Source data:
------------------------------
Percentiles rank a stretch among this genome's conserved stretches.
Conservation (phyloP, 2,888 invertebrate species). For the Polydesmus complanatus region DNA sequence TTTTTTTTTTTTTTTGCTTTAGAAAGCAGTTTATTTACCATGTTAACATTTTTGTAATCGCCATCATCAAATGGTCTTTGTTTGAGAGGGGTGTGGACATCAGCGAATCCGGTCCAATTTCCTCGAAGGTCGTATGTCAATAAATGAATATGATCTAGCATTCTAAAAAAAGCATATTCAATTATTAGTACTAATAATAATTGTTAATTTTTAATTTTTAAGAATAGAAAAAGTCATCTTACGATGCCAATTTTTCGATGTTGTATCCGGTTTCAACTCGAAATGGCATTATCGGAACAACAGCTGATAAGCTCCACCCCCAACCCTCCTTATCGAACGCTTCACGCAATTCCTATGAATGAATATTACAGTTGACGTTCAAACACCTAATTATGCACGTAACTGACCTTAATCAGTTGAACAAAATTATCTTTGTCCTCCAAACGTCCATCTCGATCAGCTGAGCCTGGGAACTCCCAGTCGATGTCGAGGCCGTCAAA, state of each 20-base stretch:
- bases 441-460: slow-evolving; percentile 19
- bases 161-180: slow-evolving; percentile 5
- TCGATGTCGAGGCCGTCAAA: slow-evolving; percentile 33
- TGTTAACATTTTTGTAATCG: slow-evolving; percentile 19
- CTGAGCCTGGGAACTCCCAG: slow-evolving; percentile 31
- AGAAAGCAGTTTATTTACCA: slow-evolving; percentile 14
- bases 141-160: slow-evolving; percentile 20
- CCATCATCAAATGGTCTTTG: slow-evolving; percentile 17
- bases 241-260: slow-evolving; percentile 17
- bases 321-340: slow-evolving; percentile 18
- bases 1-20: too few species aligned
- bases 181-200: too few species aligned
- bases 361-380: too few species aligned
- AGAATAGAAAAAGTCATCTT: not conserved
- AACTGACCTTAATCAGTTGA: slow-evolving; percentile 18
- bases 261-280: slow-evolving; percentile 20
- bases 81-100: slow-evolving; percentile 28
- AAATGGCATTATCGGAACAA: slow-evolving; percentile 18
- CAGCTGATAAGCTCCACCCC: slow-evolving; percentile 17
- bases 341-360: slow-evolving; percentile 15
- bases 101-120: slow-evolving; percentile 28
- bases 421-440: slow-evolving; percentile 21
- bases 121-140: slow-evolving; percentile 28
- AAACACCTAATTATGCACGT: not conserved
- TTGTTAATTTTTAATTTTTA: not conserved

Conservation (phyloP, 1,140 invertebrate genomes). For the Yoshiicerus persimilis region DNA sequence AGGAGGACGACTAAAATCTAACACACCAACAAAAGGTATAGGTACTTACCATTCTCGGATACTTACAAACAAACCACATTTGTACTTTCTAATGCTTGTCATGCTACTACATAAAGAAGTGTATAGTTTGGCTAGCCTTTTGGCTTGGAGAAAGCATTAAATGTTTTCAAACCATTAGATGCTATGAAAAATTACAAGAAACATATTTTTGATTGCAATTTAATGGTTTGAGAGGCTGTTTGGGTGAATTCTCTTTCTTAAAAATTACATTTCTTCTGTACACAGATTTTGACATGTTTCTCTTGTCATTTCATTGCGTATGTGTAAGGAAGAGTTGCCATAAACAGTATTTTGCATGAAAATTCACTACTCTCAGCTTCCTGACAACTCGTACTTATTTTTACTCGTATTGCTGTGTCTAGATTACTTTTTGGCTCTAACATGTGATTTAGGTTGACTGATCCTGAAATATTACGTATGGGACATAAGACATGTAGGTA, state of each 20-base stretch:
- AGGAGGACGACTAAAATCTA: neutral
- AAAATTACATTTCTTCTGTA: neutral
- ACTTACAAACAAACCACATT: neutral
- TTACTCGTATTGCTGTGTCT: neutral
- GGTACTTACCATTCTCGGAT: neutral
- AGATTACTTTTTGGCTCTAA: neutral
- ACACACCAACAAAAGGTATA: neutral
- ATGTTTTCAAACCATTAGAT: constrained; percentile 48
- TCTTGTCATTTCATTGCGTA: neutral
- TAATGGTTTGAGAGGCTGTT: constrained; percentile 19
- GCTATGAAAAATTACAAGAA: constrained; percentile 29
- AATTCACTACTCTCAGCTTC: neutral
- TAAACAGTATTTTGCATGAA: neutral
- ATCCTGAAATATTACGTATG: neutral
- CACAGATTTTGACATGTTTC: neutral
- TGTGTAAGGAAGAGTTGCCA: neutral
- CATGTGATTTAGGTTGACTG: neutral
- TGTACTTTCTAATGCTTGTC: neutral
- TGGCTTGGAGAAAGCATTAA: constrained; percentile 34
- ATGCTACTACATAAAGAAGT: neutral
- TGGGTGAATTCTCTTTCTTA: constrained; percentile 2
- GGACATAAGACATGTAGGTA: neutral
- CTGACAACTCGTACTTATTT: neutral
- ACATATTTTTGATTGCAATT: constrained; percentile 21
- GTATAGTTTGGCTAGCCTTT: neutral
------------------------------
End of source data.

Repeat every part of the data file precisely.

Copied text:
Percentiles rank a stretch among this genome's conserved stretches.
Conservation (phyloP, 2,888 invertebrate species). For the Polydesmus complanatus region DNA sequence TTTTTTTTTTTTTTTGCTTTAGAAAGCAGTTTATTTACCATGTTAACATTTTTGTAATCGCCATCATCAAATGGTCTTTGTTTGAGAGGGGTGTGGACATCAGCGAATCCGGTCCAATTTCCTCGAAGGTCGTATGTCAATAAATGAATATGATCTAGCATTCTAAAAAAAGCATATTCAATTATTAGTACTAATAATAATTGTTAATTTTTAATTTTTAAGAATAGAAAAAGTCATCTTACGATGCCAATTTTTCGATGTTGTATCCGGTTTCAACTCGAAATGGCATTATCGGAACAACAGCTGATAAGCTCCACCCCCAACCCTCCTTATCGAACGCTTCACGCAATTCCTATGAATGAATATTACAGTTGACGTTCAAACACCTAATTATGCACGTAACTGACCTTAATCAGTTGAACAAAATTATCTTTGTCCTCCAAACGTCCATCTCGATCAGCTGAGCCTGGGAACTCCCAGTCGATGTCGAGGCCGTCAAA, state of each 20-base stretch:
- bases 441-460: slow-evolving; percentile 19
- bases 161-180: slow-evolving; percentile 5
- TCGATGTCGAGGCCGTCAAA: slow-evolving; percentile 33
- TGTTAACATTTTTGTAATCG: slow-evolving; percentile 19
- CTGAGCCTGGGAACTCCCAG: slow-evolving; percentile 31
- AGAAAGCAGTTTATTTACCA: slow-evolving; percentile 14
- bases 141-160: slow-evolving; percentile 20
- CCATCATCAAATGGTCTTTG: slow-evolving; percentile 17
- bases 241-260: slow-evolving; percentile 17
- bases 321-340: slow-evolving; percentile 18
- bases 1-20: too few species aligned
- bases 181-200: too few species aligned
- bases 361-380: too few species aligned
- AGAATAGAAAAAGTCATCTT: not conserved
- AACTGACCTTAATCAGTTGA: slow-evolving; percentile 18
- bases 261-280: slow-evolving; percentile 20
- bases 81-100: slow-evolving; percentile 28
- AAATGGCATTATCGGAACAA: slow-evolving; percentile 18
- CAGCTGATAAGCTCCACCCC: slow-evolving; percentile 17
- bases 341-360: slow-evolving; percentile 15
- bases 101-120: slow-evolving; percentile 28
- bases 421-440: slow-evolving; percentile 21
- bases 121-140: slow-evolving; percentile 28
- AAACACCTAATTATGCACGT: not conserved
- TTGTTAATTTTTAATTTTTA: not conserved

Conservation (phyloP, 1,140 invertebrate genomes). For the Yoshiicerus persimilis region DNA sequence AGGAGGACGACTAAAATCTAACACACCAACAAAAGGTATAGGTACTTACCATTCTCGGATACTTACAAACAAACCACATTTGTACTTTCTAATGCTTGTCATGCTACTACATAAAGAAGTGTATAGTTTGGCTAGCCTTTTGGCTTGGAGAAAGCATTAAATGTTTTCAAACCATTAGATGCTATGAAAAATTACAAGAAACATATTTTTGATTGCAATTTAATGGTTTGAGAGGCTGTTTGGGTGAATTCTCTTTCTTAAAAATTACATTTCTTCTGTACACAGATTTTGACATGTTTCTCTTGTCATTTCATTGCGTATGTGTAAGGAAGAGTTGCCATAAACAGTATTTTGCATGAAAATTCACTACTCTCAGCTTCCTGACAACTCGTACTTATTTTTACTCGTATTGCTGTGTCTAGATTACTTTTTGGCTCTAACATGTGATTTAGGTTGACTGATCCTGAAATATTACGTATGGGACATAAGACATGTAGGTA, state of each 20-base stretch:
- AGGAGGACGACTAAAATCTA: neutral
- AAAATTACATTTCTTCTGTA: neutral
- ACTTACAAACAAACCACATT: neutral
- TTACTCGTATTGCTGTGTCT: neutral
- GGTACTTACCATTCTCGGAT: neutral
- AGATTACTTTTTGGCTCTAA: neutral
- ACACACCAACAAAAGGTATA: neutral
- ATGTTTTCAAACCATTAGAT: constrained; percentile 48
- TCTTGTCATTTCATTGCGTA: neutral
- TAATGGTTTGAGAGGCTGTT: constrained; percentile 19
- GCTATGAAAAATTACAAGAA: constrained; percentile 29
- AATTCACTACTCTCAGCTTC: neutral
- TAAACAGTATTTTGCATGAA: neutral
- ATCCTGAAATATTACGTATG: neutral
- CACAGATTTTGACATGTTTC: neutral
- TGTGTAAGGAAGAGTTGCCA: neutral
- CATGTGATTTAGGTTGACTG: neutral
- TGTACTTTCTAATGCTTGTC: neutral
- TGGCTTGGAGAAAGCATTAA: constrained; percentile 34
- ATGCTACTACATAAAGAAGT: neutral
- TGGGTGAATTCTCTTTCTTA: constrained; percentile 2
- GGACATAAGACATGTAGGTA: neutral
- CTGACAACTCGTACTTATTT: neutral
- ACATATTTTTGATTGCAATT: constrained; percentile 21
- GTATAGTTTGGCTAGCCTTT: neutral